Beigel Bake, Brick Lane Bakery, 159 Brick Ln, London E1 6SB
Beigel Bake: Moreishly Unceremonious
Placing the carving knife firmly on the board with quiet frustration, the lady takes a brief pause from slicing slabs of salt beef to sigh and look toward the heavens. “Don’t just stand there, tell me what you want”. Caught totally off-guard somehow, the hovering customer goes on to fumble a request for pickles and not too much mustard in their beigel. Elsewhere, a customer is returning theirs with a tut, saying that she asked for a sandwich and not a beigel. The reply from across the counter comes like a glorious volley from a gilded sawn-off: ‘if you’d asked for a sandwich, that’s what you’d have- but you didn’t, so you don’t- I’ll happily do that for you, though’.
The lack of pandering for fear of a catty Yelp review or social media post is expressed so frankly, it nearly brings a tear to your eye. The prevailing idea that the customer is always right does not exist within these walls and so I light a joss stick there and then. This is my temple. And it's packed to the rafters with these slightly sweet beigels, each one an addictive mix of squidge and chew.
With a queue out the door coiling around itself like the late stages of a game of Snakes (3310 gang rise up) Beigel Bake in Brick Lane is yet another London institution that I’ve only recently gotten around to (sorry entrenched, embittered Londoners- I can hear your eyes rolling but also imagine me caring). Pass the shop's typically bustling 24-hour threshold and you’ve no excuse for indecision once at the counter, but not just because there’s a huge illuminated menu all across the back wall or that every single product is on display. The pressure to get your ducks in a row comes from the sheer weight and volume of people waiting behind you. Somehow, Beigel Bake has managed to transplant a piece of inner-city New York atmosphere directly into their premises. There’s no time (or space, usually) for dithering.
Rosy, fibrous slabs of tender salt beef unceremoniously shoved into a fresh, tacky-topped beigel are laced with English mustard that scales your airways with its heated cleats and pick axe, whilst chubby lengths of pickles find room to balance the raucousness. There’s also cream cheese of course, with the requisite smoked salmon if you’d like, amongst many others. All around, people are delving into their little brown bags of joy as if it’s Prohibition, some swaying and staring into the middle distance, others keen to secure the bag and scuttle home to demolish in privacy.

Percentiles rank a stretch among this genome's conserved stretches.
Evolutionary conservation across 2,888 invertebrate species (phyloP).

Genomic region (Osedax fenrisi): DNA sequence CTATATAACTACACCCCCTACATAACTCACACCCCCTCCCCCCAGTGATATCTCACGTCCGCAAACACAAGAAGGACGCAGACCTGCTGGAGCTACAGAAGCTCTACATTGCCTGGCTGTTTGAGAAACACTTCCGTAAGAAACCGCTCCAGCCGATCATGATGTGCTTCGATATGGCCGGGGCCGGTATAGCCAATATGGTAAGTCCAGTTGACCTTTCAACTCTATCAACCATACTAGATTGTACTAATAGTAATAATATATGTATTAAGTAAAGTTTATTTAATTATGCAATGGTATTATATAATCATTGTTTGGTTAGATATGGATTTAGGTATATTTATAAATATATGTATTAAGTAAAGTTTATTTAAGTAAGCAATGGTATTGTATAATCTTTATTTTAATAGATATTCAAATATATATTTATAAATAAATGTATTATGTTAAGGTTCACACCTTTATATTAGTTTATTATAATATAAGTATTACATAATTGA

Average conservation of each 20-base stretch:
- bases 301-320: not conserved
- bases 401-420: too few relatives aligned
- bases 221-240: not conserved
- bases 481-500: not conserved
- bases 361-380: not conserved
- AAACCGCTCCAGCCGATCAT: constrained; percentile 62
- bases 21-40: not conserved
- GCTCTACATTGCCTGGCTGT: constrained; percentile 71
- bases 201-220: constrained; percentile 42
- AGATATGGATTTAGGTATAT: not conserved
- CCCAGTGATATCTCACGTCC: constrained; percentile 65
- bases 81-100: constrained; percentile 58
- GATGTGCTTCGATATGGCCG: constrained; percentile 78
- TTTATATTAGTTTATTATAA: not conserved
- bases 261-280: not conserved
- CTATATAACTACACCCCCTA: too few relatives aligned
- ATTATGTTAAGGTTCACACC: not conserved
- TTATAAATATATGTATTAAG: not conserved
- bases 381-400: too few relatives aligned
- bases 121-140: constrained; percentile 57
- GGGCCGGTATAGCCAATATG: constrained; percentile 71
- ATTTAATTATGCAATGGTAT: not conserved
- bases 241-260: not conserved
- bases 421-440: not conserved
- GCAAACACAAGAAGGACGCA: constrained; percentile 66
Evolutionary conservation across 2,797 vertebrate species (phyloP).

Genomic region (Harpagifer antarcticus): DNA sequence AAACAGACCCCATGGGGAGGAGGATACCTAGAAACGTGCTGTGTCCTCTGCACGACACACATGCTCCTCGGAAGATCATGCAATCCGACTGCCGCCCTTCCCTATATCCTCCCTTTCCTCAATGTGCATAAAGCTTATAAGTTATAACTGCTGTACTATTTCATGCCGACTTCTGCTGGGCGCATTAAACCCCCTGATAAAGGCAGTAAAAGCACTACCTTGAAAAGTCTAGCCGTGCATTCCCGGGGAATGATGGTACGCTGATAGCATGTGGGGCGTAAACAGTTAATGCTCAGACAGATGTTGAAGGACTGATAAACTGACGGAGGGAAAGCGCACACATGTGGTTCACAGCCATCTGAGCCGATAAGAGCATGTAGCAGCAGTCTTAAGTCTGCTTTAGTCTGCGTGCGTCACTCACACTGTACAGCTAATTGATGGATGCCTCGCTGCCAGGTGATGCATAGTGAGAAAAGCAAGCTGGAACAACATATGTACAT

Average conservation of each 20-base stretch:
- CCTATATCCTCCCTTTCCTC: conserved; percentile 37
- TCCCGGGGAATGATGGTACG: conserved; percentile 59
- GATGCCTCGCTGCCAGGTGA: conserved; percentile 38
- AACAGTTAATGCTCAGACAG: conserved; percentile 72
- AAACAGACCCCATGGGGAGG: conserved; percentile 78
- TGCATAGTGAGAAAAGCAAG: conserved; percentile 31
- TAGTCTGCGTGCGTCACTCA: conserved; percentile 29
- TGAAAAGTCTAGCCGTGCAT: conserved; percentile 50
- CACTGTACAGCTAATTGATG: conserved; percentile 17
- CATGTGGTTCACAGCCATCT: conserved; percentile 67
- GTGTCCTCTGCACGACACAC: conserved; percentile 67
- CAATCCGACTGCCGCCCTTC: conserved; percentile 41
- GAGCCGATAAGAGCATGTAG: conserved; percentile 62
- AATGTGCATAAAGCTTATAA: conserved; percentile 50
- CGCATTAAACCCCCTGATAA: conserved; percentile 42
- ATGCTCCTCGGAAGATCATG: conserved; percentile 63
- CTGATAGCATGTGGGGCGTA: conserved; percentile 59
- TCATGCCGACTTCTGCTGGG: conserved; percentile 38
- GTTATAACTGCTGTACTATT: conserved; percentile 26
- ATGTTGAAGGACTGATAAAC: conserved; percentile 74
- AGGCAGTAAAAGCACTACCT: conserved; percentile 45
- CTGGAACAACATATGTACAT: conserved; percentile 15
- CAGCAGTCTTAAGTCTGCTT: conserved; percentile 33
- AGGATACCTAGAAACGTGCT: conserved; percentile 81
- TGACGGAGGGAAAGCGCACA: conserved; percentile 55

Then there are the pastries. Eclairs bulging with cream and thick with tempered chocolate remind me of a Simpsons episode where Homer is almost assassinated by a similar thing- even if they are a little overbaked. Millionaire slices exhibit strict but generously layered cross-sections of chocolate and smooth caramel, all shouldered by a shortbread that bursts into buttery dust on the tongue. You softly bite your lip just laying eyes on them. Turnovers with chunks of apple softened in a cinnamon glaze with an al dente centre, emit the white noise of crispness throughout your skull. The strudels are a similar triumph with the added intermittent pops of plump sultanas.
The only thing that dropped a bollock is the brownie, which seems unbelievable, I know. Painted with something that’s chocolate only in appearance, it’s still fudgy beneath but completely lacking the bitter throttle of cocoa and cracked-earth top that I personally look for in a brownie. By no means are the pastries meticulous works of art, but that's sort of not the point. There’s a fine, almost Blue-Collar balance struck between quality and quantity here. Still working my way through my final bite of beigel, I rejoin the queue for another- I am at work, after all.
Beigel Bake, open all hours and with no door staff, truly is for the people. It's as if there's an understanding to be on your best behaviour, lest this place be taken away from us. Yes, dear Londoners, I am aware that there are perhaps 'better places for beigels' or indeed, bagels, because that's always the case in the bloody city, isn't it?